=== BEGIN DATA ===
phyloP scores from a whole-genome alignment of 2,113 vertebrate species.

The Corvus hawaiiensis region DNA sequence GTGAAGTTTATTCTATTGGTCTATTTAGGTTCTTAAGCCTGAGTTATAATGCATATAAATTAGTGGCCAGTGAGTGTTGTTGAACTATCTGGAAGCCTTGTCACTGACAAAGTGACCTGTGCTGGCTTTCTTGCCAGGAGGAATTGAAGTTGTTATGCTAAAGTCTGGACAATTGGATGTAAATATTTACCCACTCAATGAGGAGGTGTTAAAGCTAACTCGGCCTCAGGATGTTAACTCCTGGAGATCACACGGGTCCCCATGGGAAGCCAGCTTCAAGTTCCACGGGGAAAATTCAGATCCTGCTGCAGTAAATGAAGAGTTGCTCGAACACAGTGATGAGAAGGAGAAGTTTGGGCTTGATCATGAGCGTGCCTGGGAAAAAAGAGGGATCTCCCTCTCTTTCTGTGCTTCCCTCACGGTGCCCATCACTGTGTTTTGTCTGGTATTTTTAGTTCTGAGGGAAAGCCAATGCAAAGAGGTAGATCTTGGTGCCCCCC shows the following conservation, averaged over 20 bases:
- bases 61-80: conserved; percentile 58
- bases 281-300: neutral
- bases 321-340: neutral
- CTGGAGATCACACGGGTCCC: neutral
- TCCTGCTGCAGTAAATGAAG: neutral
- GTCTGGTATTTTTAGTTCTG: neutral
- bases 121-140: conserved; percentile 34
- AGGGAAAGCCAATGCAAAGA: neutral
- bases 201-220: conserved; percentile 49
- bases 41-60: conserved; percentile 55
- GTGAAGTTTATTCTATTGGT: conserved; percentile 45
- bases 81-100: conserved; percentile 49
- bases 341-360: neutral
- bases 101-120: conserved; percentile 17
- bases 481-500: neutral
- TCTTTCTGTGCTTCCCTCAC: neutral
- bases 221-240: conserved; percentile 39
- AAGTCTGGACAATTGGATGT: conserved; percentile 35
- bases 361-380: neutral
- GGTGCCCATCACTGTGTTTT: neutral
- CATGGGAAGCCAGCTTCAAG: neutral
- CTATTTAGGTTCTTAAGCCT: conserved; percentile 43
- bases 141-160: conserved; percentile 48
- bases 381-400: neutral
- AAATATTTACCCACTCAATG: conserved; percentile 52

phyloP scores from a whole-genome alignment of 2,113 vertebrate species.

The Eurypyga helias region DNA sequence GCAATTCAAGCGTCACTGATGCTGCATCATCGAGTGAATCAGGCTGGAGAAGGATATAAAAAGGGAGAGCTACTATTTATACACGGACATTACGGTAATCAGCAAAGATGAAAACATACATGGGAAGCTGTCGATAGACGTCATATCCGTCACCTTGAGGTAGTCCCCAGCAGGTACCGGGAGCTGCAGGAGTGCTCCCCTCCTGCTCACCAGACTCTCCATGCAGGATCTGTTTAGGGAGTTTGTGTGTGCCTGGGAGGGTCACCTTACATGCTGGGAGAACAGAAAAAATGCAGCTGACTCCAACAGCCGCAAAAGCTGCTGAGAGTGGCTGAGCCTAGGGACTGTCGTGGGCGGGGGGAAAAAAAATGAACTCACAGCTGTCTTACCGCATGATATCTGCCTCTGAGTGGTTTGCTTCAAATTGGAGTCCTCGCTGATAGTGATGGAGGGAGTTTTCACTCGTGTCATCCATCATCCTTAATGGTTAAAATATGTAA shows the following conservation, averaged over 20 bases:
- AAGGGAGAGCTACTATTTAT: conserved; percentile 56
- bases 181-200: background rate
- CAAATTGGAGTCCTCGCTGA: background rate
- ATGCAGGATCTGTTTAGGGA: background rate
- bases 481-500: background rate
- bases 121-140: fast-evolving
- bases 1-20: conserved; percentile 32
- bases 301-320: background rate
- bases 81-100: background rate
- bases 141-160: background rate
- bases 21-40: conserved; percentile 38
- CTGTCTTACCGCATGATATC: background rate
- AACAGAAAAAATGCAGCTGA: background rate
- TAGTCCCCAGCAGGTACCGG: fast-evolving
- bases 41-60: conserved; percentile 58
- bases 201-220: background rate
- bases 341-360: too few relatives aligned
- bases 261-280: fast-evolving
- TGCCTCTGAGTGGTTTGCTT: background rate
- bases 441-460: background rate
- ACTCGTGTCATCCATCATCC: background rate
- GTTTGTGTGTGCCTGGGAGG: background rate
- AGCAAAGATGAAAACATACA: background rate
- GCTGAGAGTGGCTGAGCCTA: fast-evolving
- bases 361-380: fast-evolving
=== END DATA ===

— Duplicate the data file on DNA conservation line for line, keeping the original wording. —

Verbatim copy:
phyloP scores from a whole-genome alignment of 2,113 vertebrate species.

The Corvus hawaiiensis region DNA sequence GTGAAGTTTATTCTATTGGTCTATTTAGGTTCTTAAGCCTGAGTTATAATGCATATAAATTAGTGGCCAGTGAGTGTTGTTGAACTATCTGGAAGCCTTGTCACTGACAAAGTGACCTGTGCTGGCTTTCTTGCCAGGAGGAATTGAAGTTGTTATGCTAAAGTCTGGACAATTGGATGTAAATATTTACCCACTCAATGAGGAGGTGTTAAAGCTAACTCGGCCTCAGGATGTTAACTCCTGGAGATCACACGGGTCCCCATGGGAAGCCAGCTTCAAGTTCCACGGGGAAAATTCAGATCCTGCTGCAGTAAATGAAGAGTTGCTCGAACACAGTGATGAGAAGGAGAAGTTTGGGCTTGATCATGAGCGTGCCTGGGAAAAAAGAGGGATCTCCCTCTCTTTCTGTGCTTCCCTCACGGTGCCCATCACTGTGTTTTGTCTGGTATTTTTAGTTCTGAGGGAAAGCCAATGCAAAGAGGTAGATCTTGGTGCCCCCC shows the following conservation, averaged over 20 bases:
- bases 61-80: conserved; percentile 58
- bases 281-300: neutral
- bases 321-340: neutral
- CTGGAGATCACACGGGTCCC: neutral
- TCCTGCTGCAGTAAATGAAG: neutral
- GTCTGGTATTTTTAGTTCTG: neutral
- bases 121-140: conserved; percentile 34
- AGGGAAAGCCAATGCAAAGA: neutral
- bases 201-220: conserved; percentile 49
- bases 41-60: conserved; percentile 55
- GTGAAGTTTATTCTATTGGT: conserved; percentile 45
- bases 81-100: conserved; percentile 49
- bases 341-360: neutral
- bases 101-120: conserved; percentile 17
- bases 481-500: neutral
- TCTTTCTGTGCTTCCCTCAC: neutral
- bases 221-240: conserved; percentile 39
- AAGTCTGGACAATTGGATGT: conserved; percentile 35
- bases 361-380: neutral
- GGTGCCCATCACTGTGTTTT: neutral
- CATGGGAAGCCAGCTTCAAG: neutral
- CTATTTAGGTTCTTAAGCCT: conserved; percentile 43
- bases 141-160: conserved; percentile 48
- bases 381-400: neutral
- AAATATTTACCCACTCAATG: conserved; percentile 52

phyloP scores from a whole-genome alignment of 2,113 vertebrate species.

The Eurypyga helias region DNA sequence GCAATTCAAGCGTCACTGATGCTGCATCATCGAGTGAATCAGGCTGGAGAAGGATATAAAAAGGGAGAGCTACTATTTATACACGGACATTACGGTAATCAGCAAAGATGAAAACATACATGGGAAGCTGTCGATAGACGTCATATCCGTCACCTTGAGGTAGTCCCCAGCAGGTACCGGGAGCTGCAGGAGTGCTCCCCTCCTGCTCACCAGACTCTCCATGCAGGATCTGTTTAGGGAGTTTGTGTGTGCCTGGGAGGGTCACCTTACATGCTGGGAGAACAGAAAAAATGCAGCTGACTCCAACAGCCGCAAAAGCTGCTGAGAGTGGCTGAGCCTAGGGACTGTCGTGGGCGGGGGGAAAAAAAATGAACTCACAGCTGTCTTACCGCATGATATCTGCCTCTGAGTGGTTTGCTTCAAATTGGAGTCCTCGCTGATAGTGATGGAGGGAGTTTTCACTCGTGTCATCCATCATCCTTAATGGTTAAAATATGTAA shows the following conservation, averaged over 20 bases:
- AAGGGAGAGCTACTATTTAT: conserved; percentile 56
- bases 181-200: background rate
- CAAATTGGAGTCCTCGCTGA: background rate
- ATGCAGGATCTGTTTAGGGA: background rate
- bases 481-500: background rate
- bases 121-140: fast-evolving
- bases 1-20: conserved; percentile 32
- bases 301-320: background rate
- bases 81-100: background rate
- bases 141-160: background rate
- bases 21-40: conserved; percentile 38
- CTGTCTTACCGCATGATATC: background rate
- AACAGAAAAAATGCAGCTGA: background rate
- TAGTCCCCAGCAGGTACCGG: fast-evolving
- bases 41-60: conserved; percentile 58
- bases 201-220: background rate
- bases 341-360: too few relatives aligned
- bases 261-280: fast-evolving
- TGCCTCTGAGTGGTTTGCTT: background rate
- bases 441-460: background rate
- ACTCGTGTCATCCATCATCC: background rate
- GTTTGTGTGTGCCTGGGAGG: background rate
- AGCAAAGATGAAAACATACA: background rate
- GCTGAGAGTGGCTGAGCCTA: fast-evolving
- bases 361-380: fast-evolving